Go behind the scenes on my Kate McKinnon kids and money video
Standing outside of the Brooklyn soundstage that morning, I’d be lying if I said I wasn’t nervous. In a career that spans more decades than I want to admit, I’ve done hundreds of TV and video shoots. Heck, I’d even co-starred opposite Elmo in Sesame Workshop’s For You, For Me, For Later. (I taught America’s favorite furry red monster to save.)
But working with Kate McKinnon? The brilliant Saturday Night Live comic who’s nailed everyone from Hilary to Justin Bieber to The Notorious R.B.G.? Not since I chit-chatted about financial literacy with former Chairman of the White House Council of Economic Advisers Alan Krueger had I been so starstruck. (Only half kidding!) Sure, I once told Bruno Mars he should keep his money in cash (and he sweetly asked if I meant in a suitcase, which was in fact a good question), but was I prepared for Not Ready for Primetime greatness? Yes, it was a special day.
Kate didn’t disappoint. She breezed in right on time (very professional), wearing what she’d wear on camera—except for a supercool pair of fake glasses (which, I realized, were just like mine, except that mine are much needed). Together we met the three adorable children who’d be talking money basics with us. Justine, Ricky, and Jillian were the kind of cute, whip-smart kids that make a mom with two teens and one twentysomething long to be a babysitter. (I wouldn’t go so far as to say have another kid, but you get the idea.)
It had been a ridiculously exciting week already. Just two days before, I’d learned that Make Your Kid a Money Genius (Even If You’re Not) had hit the New York Times bestseller list. Before I knew it, I blurted out this news to Kate. (Very uncool, I thought to myself as soon as it came out of my mouth.)
After going over what she’d be asking the kids, we discussed our own money experiences growing up. Not surprisingly, this comic genius is pretty darn smart about money too. She said her parents talked about money, particularly investments, with her when she was growing up. Kate also said this was the first time she had worked with little kids, which was hard to believe because the moment she walked on-set, her three junior co-stars were obviously intrigued by her. And they were too little to have seen SNL.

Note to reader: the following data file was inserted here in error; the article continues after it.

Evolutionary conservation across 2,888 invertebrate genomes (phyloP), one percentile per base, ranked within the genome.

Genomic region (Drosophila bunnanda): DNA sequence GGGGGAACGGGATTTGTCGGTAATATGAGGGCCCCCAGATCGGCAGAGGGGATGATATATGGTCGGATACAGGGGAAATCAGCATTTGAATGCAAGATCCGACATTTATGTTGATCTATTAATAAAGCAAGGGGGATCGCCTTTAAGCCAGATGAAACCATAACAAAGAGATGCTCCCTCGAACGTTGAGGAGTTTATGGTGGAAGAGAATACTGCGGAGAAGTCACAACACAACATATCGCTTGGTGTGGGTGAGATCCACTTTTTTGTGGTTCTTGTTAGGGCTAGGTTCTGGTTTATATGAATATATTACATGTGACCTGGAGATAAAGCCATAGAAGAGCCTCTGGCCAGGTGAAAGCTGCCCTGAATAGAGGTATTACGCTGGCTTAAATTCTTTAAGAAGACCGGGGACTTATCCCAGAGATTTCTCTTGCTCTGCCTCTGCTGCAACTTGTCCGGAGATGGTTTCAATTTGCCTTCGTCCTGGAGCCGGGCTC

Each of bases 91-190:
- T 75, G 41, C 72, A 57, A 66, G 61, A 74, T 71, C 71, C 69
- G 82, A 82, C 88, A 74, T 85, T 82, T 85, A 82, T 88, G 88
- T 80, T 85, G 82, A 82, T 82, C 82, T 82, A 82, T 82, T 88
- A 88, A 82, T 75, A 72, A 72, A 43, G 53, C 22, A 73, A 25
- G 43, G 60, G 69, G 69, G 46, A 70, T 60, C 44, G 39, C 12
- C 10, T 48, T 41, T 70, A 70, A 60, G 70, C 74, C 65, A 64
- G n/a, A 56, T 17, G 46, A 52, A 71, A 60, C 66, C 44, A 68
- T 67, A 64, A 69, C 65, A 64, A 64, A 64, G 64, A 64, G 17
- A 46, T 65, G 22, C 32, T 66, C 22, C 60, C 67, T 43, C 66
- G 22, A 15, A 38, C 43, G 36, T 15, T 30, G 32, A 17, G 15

Before the shoot, I’d come up with a bunch of questions she could ask the kids. But there wasn’t any script to follow, per se. After a quick turn in the hair and makeup chair, we were on set with the cameras rolling. Kate just did what she does better than anyone: improv. Using the questions as a guide, she riffed with the kids about everything from saving money to what they wanted to be when they grew up. The kids’ responses were fun and totally unfiltered. At times, everyone on set—including the crew—had to bite their tongues to keep from laughing out loud. There was so much good stuff I didn’t think we’d ever be able to edit the video down to shorter than epic length.
(Some great moments that ended up on the cutting-room floor: Kate’s “advice” that the best thing to spend money on was … a boat; Jillian and Kate talking about tax-free municipal bonds (and how Jillian goes through her parents’ wallets to check that they are not spending too much); an in-depth discussion of the benefits of being a “gagitator”; and the fact that Kate would be worth roughly “a thousand million and one” dollars in ransom money.)
At the break, Kate drank an iced coffee (black) and nibbled on avocado toast.
When it was time for my scenes, I just tried to breathe and get through it. Truth is, it was all a bit surreal. When Lorne Michaels’s Above Average production company agreed to help me make this video to convey the importance of financial literacy, I never dreamed that Kate McKinnon would be interested in the topic and willing to sign on. I remembered my lines, and even more exciting, Kate remembered what I’d told her about Make Your Kid a Money Genius—and ad-libbed it into her introduction of me! I was so thrilled.
Before Kate left (she had to dash to a table read at SNL), we hugged and took the requisite photos. Then, just like that, I was standing back in front of the soundstage. But this time instead of feeling nervous, I was buzzing with excitement about what we had just done: We’d made a funny but informative video about a serious subject that I’ve spent my career working on—teaching our kids the financial facts of life. I hope you laugh—and learn—as much as I did.